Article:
Warner Bros. is holding its breath as the studio prepares to unveil “Justice League” this weekend.

The costly superhero team adventure carries a production budget of more than $250 million, according to several sources, and with it, the hope that DC’s interconnected cinematic universe of comic book heroes and villains can deliver huge audiences around the globe.

When tens of millions of dollars in worldwide marketing and distribution costs are added in, “Justice League” would have to bring in a lofty sum of around $600 million from ticket sales alone and additional revenue from ancillaries like pay-TV and home entertainment in order to turn a profit. 

Warner Bros. executives are already concerned that the movie’s debut this weekend — projected to be $110 million — is less than what they had hoped for. In comparison, last year’s “Batman v Superman: Dawn of Justice” opened to $166 million. The film will also face some competition over the upcoming holiday weekend from another big release, Disney/Pixar’s “Coco,” though the animated film skews younger. So far, early reaction to “Justice League” has been mixed both among critics and fans. Some have panned it, while others have praised its lighter tone.

Also weighing on the picture is whether audiences will embrace new characters, the Flash, Cyborg and Aquaman, all of whom appear on the big screen for the first time. The trio will get their own standalone films, starting with Aquaman in December 2018. The Flash and Cyborg films are set for release in 2020.

DC’s cinematic universe has had a bumpy roll-out in recent years. While last year’s “Suicide Squad” and “Batman v Superman” collectively grossed $1.6 billion worldwide, they drew poor reviews and scorn by some comic book fans. Patty Jenkins’ “Wonder Woman,” however, provided a much-needed jolt of success to the DC franchise, bringing critical acclaim, as well as $822 million at the global box office.

A “Justice League” dud would be sure to deflate DC’s sails and renew efforts at the studio to focus on individual films rather than on continuity between movies and characters.

“When you have iconic characters like this and a brand like ‘Justice League,’ and even the individual brands of those characters, there’s pressure on the movie to deliver,” said the film’s producer Chuck Roven. “We were really happy with the response creatively, critically and financially on ‘Wonder Woman.’ It would be great if this film could deliver some level of the same kind of response in those same areas. The fans are going to have to tell us.”

“Justice League” has a lot to live up to as 2017 has featured a slew of well-reviewed superhero films like Marvel’s “Thor: Ragnorok” and “Spider-Man: Homecoming,” both of which had Rotten Tomato scores above 90%. Rotten Tomatoes, which delayed releasing its score of reviews of “Justice League” until Thursday, reported a score of 40%. Rotten Tomatoes delayed the release of the score to reveal it on its new Facebook show, “See It/Skip It,” early Thursday morning. The movie ratings site, which is part-owned by Warner Bros., also recently held back the score for “A Bad Moms Christmas” to reveal it on the new Facebook program.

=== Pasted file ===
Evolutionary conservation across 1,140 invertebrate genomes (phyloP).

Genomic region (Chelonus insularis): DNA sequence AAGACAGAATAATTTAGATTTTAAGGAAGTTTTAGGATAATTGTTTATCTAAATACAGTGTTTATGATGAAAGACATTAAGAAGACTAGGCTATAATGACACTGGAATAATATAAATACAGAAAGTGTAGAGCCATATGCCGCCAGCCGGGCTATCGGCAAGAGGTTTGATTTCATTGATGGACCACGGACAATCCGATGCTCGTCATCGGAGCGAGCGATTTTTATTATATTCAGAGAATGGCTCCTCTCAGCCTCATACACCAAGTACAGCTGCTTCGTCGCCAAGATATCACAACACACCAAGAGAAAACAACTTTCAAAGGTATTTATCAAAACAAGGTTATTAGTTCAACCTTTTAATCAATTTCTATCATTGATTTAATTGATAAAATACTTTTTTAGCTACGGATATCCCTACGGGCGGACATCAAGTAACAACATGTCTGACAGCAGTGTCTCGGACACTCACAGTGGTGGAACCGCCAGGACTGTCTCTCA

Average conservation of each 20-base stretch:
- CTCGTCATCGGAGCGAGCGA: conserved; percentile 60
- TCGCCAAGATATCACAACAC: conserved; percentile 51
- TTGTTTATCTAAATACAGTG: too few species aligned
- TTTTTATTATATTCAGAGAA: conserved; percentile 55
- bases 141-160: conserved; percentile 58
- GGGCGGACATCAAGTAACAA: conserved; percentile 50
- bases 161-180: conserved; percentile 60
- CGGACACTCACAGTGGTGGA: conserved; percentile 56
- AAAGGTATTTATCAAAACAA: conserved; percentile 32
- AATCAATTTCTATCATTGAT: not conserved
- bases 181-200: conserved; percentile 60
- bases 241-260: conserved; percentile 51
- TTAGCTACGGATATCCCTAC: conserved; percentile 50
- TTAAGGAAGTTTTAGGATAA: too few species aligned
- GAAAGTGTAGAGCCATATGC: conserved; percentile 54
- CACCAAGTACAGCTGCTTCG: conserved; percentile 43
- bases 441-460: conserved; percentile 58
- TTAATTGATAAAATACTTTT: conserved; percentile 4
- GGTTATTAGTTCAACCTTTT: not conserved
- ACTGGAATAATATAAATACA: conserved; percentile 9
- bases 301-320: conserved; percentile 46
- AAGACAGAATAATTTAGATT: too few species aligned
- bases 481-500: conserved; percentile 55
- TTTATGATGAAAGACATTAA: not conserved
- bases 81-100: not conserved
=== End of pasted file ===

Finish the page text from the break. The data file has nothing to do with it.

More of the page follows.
“The pressure is on to keep the perfect 2017 superhero track record alive,” said Paul Dergarabedian, senior analyst for ComScore. “There’s a lot of pressure on many fronts. (“Justice League”) is a key building block of the future of DC.”

In promoting the film, Warner dealt with the conundrum of Ben Affleck as Batman. Affleck’s turn as the Caped Crusader has not been received with the same enthusiasm as past Batmans. Warner Bros. has instead focused its marketing on Gal Gadot, capitalizing on her newfound popularity from “Wonder Woman.” Speculation persists that Affleck’s appearance in future Batman films will end with “The Batman,” the Matt Reeves-directed film that was originally set to be directed by Affleck. Studio insiders say privately that they are ready to cast a new Batman, and in a recent interview with USA Today Affleck said he would like to find a “graceful and cool” way to exit.

“It doesn’t take a genius to figure out why ‘Wonder Woman’ is front and center in all of the marketing,” Deragarabedian said, adding: “Any time you’re changing casting, it always presents challenges. While we’ve always seen iconic characters change casting, it is always tricky because you like to have a consistency there.”

The almost decade-long effort to bring “Justice League” to bear comes amid an evolution in style and tone for the superhero genre as a whole. It seems that sometime during the making of “Justice League,” the ground shifted beneath the feet of DC. “Guardians of the Galaxy” and “Deadpool” started to bring a levity to films that had previously seen superheroes take themselves too seriously.

Fast-forward to “Ragnarok,” the Marvel entry that dialed up the funny with slapstick humor and witty writing, becoming the best-reviewed Marvel film to date.

DC films are adjusting, too, starting with Jenkins. “Wonder Woman” teemed with themes like love, hope and friendship – a stark contrast to the “Dark Knight” trilogy, as well as “Batman v Superman,” which explored far more darker views of humanity.

This past summer, Warner brought in Joss Whedon, known for his wry writing style, to take on “Justice League” after director Zack Snyder stepped away in May to deal with the death of his daughter. Re-shoots, made complicated by the competing schedules of all the actors, lasted two months and cost $25 million. Roven, however, said the film will be an amalgam of Snyder and Whedon’s styles.

“The DNA of the movie was already set, and Joss was working on script re-shoot pages with Zack,” Roven said. “Everybody kind of knew for the most part what was going to be shot. Of course, Joss is his own creative entity so he’s going to put some of his DNA into it also, but the vast majority of it was already set.”

Brent Lang contributed to this report.